TOMPKINS COUNTY, N.Y.—Led by Ithaca Area Economic Development, local workforce development officials are aiming at a population that is traditionally overlooked, particularly in the modern job market: young adults who have graduated high school but aren’t going to college.
That’s the goal of the new Direct-to-Work pilot program, which has begun its recruiting push and was the subject of an extensive presentation at Monday’s Planning, Development and Environmental Quality Committee meeting by Danielle Szabo, the new Director of Workforce Innovation for IAED.
The program is a collaboration between IAED, Alliance for Manufacturing and Technology and Idea Kraft, the latter of which will handle marketing the campaign to local youths.
To start, the program will accept 10-12 individuals who have graduated high school but aren’t planning to attend college. They’d be placed into a 6-week training program which would give them an entry-level manufacturing associate certification. For now, the program is only accepting people from either 2020, 2021 or 2022 high school graduating classes. There is also a $500 bonus for completing the class and obtaining the certification.
Szabo said her work often focuses on the manufacturing, construction, healthcare and hospitality industries.
“It’s finding targeted industries that provide inclusive career pathways,” Szabo said. “Meaning getting people into the entry-level, their foot in the door, then working with local employers and educational partners to figure out how people can advance, whether it’s within the organization or within the industry to become mid-skill or even leadership.”
The main success gauges of the program will be seeing how many people apply to be involved, as well as the graduation and certification completion and how it leads to job placement and retention after 30, 60, 90 days and after a year.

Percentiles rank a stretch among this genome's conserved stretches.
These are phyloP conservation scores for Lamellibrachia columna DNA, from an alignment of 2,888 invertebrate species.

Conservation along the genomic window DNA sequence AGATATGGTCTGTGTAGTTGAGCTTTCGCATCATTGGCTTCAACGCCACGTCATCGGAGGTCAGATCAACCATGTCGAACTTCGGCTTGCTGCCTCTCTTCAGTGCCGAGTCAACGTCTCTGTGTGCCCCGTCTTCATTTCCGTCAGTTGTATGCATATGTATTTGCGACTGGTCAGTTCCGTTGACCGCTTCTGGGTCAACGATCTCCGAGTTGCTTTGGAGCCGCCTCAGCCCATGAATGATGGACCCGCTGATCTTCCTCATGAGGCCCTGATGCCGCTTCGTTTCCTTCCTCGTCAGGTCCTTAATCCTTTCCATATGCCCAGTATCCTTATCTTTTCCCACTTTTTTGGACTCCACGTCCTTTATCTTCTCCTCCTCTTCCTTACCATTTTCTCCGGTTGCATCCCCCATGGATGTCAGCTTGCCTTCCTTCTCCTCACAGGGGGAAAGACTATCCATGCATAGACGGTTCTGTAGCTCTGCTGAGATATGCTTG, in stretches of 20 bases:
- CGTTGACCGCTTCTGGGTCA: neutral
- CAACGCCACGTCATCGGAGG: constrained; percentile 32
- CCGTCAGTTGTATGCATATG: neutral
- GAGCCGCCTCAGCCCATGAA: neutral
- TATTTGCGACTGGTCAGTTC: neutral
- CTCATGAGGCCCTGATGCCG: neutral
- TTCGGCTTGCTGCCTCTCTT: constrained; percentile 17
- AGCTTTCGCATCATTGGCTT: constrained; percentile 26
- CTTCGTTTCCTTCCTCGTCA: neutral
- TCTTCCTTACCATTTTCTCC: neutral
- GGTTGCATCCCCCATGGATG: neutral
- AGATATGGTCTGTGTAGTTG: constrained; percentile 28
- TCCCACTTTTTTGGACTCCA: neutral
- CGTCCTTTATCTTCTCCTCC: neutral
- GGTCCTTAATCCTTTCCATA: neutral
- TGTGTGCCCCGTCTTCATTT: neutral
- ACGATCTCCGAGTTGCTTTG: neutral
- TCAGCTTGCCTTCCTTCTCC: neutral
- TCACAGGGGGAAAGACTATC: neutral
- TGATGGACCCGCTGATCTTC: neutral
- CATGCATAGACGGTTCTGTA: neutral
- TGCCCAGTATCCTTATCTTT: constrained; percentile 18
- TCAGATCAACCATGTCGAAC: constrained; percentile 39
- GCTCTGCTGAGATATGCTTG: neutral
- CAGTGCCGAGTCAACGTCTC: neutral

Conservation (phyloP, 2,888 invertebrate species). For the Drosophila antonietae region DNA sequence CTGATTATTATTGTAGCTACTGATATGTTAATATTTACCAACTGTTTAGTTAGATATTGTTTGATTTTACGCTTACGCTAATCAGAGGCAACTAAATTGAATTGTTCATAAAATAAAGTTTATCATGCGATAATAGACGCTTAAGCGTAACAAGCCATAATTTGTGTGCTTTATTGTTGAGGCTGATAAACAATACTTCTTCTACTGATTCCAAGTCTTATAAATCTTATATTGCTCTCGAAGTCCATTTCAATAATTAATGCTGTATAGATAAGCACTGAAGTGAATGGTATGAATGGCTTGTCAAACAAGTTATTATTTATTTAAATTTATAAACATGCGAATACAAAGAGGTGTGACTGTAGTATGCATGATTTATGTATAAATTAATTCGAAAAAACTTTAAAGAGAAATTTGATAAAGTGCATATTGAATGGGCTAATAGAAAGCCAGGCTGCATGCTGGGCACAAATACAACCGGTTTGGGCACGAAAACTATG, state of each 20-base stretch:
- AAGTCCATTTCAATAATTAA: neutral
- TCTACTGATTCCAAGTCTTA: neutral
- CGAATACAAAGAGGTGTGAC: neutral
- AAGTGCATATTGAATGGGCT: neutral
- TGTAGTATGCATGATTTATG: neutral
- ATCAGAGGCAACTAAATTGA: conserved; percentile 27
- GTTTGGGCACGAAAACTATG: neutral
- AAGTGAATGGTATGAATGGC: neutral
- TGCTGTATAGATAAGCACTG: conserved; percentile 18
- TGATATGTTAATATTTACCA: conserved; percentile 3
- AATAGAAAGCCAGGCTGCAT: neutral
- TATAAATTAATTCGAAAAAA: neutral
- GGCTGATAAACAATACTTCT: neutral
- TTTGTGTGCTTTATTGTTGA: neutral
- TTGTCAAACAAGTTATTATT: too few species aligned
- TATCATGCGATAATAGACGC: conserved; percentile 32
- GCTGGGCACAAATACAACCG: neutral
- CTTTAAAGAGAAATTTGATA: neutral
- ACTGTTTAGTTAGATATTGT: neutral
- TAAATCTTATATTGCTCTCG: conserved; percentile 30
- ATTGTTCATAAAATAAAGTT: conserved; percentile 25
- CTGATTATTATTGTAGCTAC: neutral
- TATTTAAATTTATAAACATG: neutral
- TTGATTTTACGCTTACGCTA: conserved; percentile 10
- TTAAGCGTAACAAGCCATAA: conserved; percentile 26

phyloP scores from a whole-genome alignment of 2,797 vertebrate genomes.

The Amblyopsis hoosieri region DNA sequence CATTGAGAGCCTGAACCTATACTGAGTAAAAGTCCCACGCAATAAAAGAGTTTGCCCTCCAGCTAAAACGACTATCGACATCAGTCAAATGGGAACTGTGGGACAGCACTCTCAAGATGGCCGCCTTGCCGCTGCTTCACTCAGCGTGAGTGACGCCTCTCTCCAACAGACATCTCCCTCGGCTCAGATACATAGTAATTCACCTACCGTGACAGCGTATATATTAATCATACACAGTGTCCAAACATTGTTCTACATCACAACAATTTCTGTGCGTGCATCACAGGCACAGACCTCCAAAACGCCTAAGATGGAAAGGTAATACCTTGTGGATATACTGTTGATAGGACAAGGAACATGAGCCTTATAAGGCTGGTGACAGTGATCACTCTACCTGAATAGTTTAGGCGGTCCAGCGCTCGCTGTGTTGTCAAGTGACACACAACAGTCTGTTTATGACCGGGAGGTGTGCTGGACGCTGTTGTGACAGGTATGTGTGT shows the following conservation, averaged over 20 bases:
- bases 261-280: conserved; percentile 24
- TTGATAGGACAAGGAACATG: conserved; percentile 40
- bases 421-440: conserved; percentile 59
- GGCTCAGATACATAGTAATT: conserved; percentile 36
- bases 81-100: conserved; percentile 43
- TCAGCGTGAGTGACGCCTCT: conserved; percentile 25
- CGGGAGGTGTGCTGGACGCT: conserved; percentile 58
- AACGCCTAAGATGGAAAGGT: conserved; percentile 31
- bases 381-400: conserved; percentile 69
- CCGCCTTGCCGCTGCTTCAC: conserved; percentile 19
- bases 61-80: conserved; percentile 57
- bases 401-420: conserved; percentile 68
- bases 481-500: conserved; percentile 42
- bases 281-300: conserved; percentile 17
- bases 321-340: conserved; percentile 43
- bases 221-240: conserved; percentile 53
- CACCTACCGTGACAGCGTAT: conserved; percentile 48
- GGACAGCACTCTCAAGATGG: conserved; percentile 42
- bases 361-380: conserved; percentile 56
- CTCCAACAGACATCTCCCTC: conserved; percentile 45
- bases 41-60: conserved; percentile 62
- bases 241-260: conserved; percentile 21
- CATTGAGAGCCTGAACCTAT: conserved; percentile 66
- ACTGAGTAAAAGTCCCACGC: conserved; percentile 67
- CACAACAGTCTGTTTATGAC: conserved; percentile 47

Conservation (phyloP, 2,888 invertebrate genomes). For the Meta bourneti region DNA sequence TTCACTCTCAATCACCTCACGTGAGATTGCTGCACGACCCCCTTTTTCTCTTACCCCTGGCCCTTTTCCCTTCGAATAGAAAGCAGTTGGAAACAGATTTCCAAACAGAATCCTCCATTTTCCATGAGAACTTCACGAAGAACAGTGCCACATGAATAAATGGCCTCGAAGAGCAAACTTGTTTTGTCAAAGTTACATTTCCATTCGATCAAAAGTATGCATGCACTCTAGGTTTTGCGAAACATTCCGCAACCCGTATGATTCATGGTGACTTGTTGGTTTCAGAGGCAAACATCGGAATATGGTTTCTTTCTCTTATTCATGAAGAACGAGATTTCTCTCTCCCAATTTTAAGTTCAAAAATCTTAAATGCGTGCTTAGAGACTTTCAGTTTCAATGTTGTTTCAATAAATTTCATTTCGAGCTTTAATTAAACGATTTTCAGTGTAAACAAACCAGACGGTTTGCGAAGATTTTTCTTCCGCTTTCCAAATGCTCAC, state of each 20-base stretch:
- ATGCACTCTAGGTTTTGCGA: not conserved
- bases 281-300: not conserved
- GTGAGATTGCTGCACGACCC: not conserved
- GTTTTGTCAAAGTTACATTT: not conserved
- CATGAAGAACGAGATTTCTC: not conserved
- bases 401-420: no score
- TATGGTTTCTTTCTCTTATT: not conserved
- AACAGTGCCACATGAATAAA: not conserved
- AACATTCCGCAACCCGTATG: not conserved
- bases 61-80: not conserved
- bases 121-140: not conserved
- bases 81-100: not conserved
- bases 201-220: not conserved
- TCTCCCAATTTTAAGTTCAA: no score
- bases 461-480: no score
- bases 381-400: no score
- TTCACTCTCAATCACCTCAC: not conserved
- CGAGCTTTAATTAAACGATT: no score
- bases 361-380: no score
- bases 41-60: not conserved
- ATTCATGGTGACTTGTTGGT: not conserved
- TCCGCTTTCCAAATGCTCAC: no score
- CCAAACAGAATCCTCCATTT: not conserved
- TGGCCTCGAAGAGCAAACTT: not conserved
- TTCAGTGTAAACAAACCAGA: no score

“Retention is the key,” she said. “Long-term, we want to reduce the cost of turnover and onboarding for employers.”
In a signifier of the new methods of reaching young people, the marketing is currently being done through YouTube, Instagram, Snapchat and TikTok. In-person work is also being done at TST-BOCES, she said.
The short-term strategy is in motion, but Szabo also made her long-term vision clear, reiterating earlier points about building partnerships throughout industries (manufacturing, healthcare, etc) to craft a reliable pipeline of sorts, but with wide variety of options.
Legislator Randy Brown (R-District 8) inquired about possibly expanding the scope of the program, such as introducing Commercial Driver’s License (CDL) trainings to provide another pathway to work (in an industry going through a particular flux currently).
“In terms of timeline, manufacturing, construction and trades, are [paramount] right now,” Szabo said. “I’m actively engaging with the trade council and working with them to understand what their employment needs are, as well as figuring out how we can create programming for them. But for this pilot, manufacturing is priority. Healthcare as well.”